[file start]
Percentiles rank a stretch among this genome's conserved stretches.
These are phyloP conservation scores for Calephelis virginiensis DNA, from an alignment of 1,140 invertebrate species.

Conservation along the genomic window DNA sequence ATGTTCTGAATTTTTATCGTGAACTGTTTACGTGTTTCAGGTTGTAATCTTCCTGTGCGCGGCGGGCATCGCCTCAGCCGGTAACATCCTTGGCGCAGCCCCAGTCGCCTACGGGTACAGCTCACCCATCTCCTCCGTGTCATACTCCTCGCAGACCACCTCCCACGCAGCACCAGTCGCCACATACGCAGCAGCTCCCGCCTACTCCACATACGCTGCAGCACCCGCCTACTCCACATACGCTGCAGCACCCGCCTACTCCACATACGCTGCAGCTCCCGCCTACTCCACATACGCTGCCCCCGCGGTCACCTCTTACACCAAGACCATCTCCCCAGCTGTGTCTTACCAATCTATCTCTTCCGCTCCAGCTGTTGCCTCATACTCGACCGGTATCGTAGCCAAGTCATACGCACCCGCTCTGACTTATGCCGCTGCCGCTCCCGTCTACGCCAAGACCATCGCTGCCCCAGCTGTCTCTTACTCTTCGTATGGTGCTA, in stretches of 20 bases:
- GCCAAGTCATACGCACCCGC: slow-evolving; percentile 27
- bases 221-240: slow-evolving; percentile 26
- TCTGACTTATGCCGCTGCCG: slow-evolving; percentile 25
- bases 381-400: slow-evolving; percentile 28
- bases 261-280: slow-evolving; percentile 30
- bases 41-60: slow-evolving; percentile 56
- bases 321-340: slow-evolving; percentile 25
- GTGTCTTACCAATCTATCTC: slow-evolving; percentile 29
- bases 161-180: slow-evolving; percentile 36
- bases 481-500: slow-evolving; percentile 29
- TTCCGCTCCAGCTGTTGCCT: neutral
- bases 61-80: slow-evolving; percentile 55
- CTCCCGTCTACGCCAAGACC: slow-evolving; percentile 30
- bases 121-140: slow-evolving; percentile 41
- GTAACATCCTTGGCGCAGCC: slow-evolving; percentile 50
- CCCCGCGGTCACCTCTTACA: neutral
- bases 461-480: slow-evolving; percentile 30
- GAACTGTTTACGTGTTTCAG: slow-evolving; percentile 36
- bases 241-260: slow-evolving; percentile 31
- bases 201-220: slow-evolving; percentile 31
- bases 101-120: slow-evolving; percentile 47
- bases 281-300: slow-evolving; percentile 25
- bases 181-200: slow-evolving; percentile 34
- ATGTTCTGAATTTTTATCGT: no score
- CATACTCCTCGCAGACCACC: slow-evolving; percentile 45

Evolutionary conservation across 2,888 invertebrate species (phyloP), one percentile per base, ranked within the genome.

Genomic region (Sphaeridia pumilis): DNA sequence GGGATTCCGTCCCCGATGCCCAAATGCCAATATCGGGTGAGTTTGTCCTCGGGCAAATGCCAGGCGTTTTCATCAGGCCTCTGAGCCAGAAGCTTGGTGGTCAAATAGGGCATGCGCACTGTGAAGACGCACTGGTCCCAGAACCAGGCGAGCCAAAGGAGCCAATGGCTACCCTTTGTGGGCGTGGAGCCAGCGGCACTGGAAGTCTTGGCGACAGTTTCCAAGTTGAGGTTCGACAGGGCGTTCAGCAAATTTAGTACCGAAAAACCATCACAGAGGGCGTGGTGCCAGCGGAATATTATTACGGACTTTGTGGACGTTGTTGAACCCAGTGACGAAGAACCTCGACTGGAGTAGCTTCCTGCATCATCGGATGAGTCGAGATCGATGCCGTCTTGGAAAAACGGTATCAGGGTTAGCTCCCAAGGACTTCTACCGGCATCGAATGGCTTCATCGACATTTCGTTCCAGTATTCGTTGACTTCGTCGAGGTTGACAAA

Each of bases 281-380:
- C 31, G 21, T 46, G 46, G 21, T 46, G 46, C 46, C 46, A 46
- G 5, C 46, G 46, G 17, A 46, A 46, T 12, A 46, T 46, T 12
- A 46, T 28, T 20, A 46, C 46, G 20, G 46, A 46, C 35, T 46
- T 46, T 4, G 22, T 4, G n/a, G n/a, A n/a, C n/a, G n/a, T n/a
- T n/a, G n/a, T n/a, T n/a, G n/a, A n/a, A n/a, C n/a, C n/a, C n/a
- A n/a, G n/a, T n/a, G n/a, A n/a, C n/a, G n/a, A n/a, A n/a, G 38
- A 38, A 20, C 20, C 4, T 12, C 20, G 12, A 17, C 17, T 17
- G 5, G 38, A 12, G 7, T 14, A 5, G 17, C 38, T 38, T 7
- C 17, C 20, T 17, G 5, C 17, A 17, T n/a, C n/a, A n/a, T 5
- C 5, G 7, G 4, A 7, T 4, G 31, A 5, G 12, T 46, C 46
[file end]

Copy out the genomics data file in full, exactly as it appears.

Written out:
Percentiles rank a stretch among this genome's conserved stretches.
These are phyloP conservation scores for Calephelis virginiensis DNA, from an alignment of 1,140 invertebrate species.

Conservation along the genomic window DNA sequence ATGTTCTGAATTTTTATCGTGAACTGTTTACGTGTTTCAGGTTGTAATCTTCCTGTGCGCGGCGGGCATCGCCTCAGCCGGTAACATCCTTGGCGCAGCCCCAGTCGCCTACGGGTACAGCTCACCCATCTCCTCCGTGTCATACTCCTCGCAGACCACCTCCCACGCAGCACCAGTCGCCACATACGCAGCAGCTCCCGCCTACTCCACATACGCTGCAGCACCCGCCTACTCCACATACGCTGCAGCACCCGCCTACTCCACATACGCTGCAGCTCCCGCCTACTCCACATACGCTGCCCCCGCGGTCACCTCTTACACCAAGACCATCTCCCCAGCTGTGTCTTACCAATCTATCTCTTCCGCTCCAGCTGTTGCCTCATACTCGACCGGTATCGTAGCCAAGTCATACGCACCCGCTCTGACTTATGCCGCTGCCGCTCCCGTCTACGCCAAGACCATCGCTGCCCCAGCTGTCTCTTACTCTTCGTATGGTGCTA, in stretches of 20 bases:
- GCCAAGTCATACGCACCCGC: slow-evolving; percentile 27
- bases 221-240: slow-evolving; percentile 26
- TCTGACTTATGCCGCTGCCG: slow-evolving; percentile 25
- bases 381-400: slow-evolving; percentile 28
- bases 261-280: slow-evolving; percentile 30
- bases 41-60: slow-evolving; percentile 56
- bases 321-340: slow-evolving; percentile 25
- GTGTCTTACCAATCTATCTC: slow-evolving; percentile 29
- bases 161-180: slow-evolving; percentile 36
- bases 481-500: slow-evolving; percentile 29
- TTCCGCTCCAGCTGTTGCCT: neutral
- bases 61-80: slow-evolving; percentile 55
- CTCCCGTCTACGCCAAGACC: slow-evolving; percentile 30
- bases 121-140: slow-evolving; percentile 41
- GTAACATCCTTGGCGCAGCC: slow-evolving; percentile 50
- CCCCGCGGTCACCTCTTACA: neutral
- bases 461-480: slow-evolving; percentile 30
- GAACTGTTTACGTGTTTCAG: slow-evolving; percentile 36
- bases 241-260: slow-evolving; percentile 31
- bases 201-220: slow-evolving; percentile 31
- bases 101-120: slow-evolving; percentile 47
- bases 281-300: slow-evolving; percentile 25
- bases 181-200: slow-evolving; percentile 34
- ATGTTCTGAATTTTTATCGT: no score
- CATACTCCTCGCAGACCACC: slow-evolving; percentile 45

Evolutionary conservation across 2,888 invertebrate species (phyloP), one percentile per base, ranked within the genome.

Genomic region (Sphaeridia pumilis): DNA sequence GGGATTCCGTCCCCGATGCCCAAATGCCAATATCGGGTGAGTTTGTCCTCGGGCAAATGCCAGGCGTTTTCATCAGGCCTCTGAGCCAGAAGCTTGGTGGTCAAATAGGGCATGCGCACTGTGAAGACGCACTGGTCCCAGAACCAGGCGAGCCAAAGGAGCCAATGGCTACCCTTTGTGGGCGTGGAGCCAGCGGCACTGGAAGTCTTGGCGACAGTTTCCAAGTTGAGGTTCGACAGGGCGTTCAGCAAATTTAGTACCGAAAAACCATCACAGAGGGCGTGGTGCCAGCGGAATATTATTACGGACTTTGTGGACGTTGTTGAACCCAGTGACGAAGAACCTCGACTGGAGTAGCTTCCTGCATCATCGGATGAGTCGAGATCGATGCCGTCTTGGAAAAACGGTATCAGGGTTAGCTCCCAAGGACTTCTACCGGCATCGAATGGCTTCATCGACATTTCGTTCCAGTATTCGTTGACTTCGTCGAGGTTGACAAA

Each of bases 281-380:
- C 31, G 21, T 46, G 46, G 21, T 46, G 46, C 46, C 46, A 46
- G 5, C 46, G 46, G 17, A 46, A 46, T 12, A 46, T 46, T 12
- A 46, T 28, T 20, A 46, C 46, G 20, G 46, A 46, C 35, T 46
- T 46, T 4, G 22, T 4, G n/a, G n/a, A n/a, C n/a, G n/a, T n/a
- T n/a, G n/a, T n/a, T n/a, G n/a, A n/a, A n/a, C n/a, C n/a, C n/a
- A n/a, G n/a, T n/a, G n/a, A n/a, C n/a, G n/a, A n/a, A n/a, G 38
- A 38, A 20, C 20, C 4, T 12, C 20, G 12, A 17, C 17, T 17
- G 5, G 38, A 12, G 7, T 14, A 5, G 17, C 38, T 38, T 7
- C 17, C 20, T 17, G 5, C 17, A 17, T n/a, C n/a, A n/a, T 5
- C 5, G 7, G 4, A 7, T 4, G 31, A 5, G 12, T 46, C 46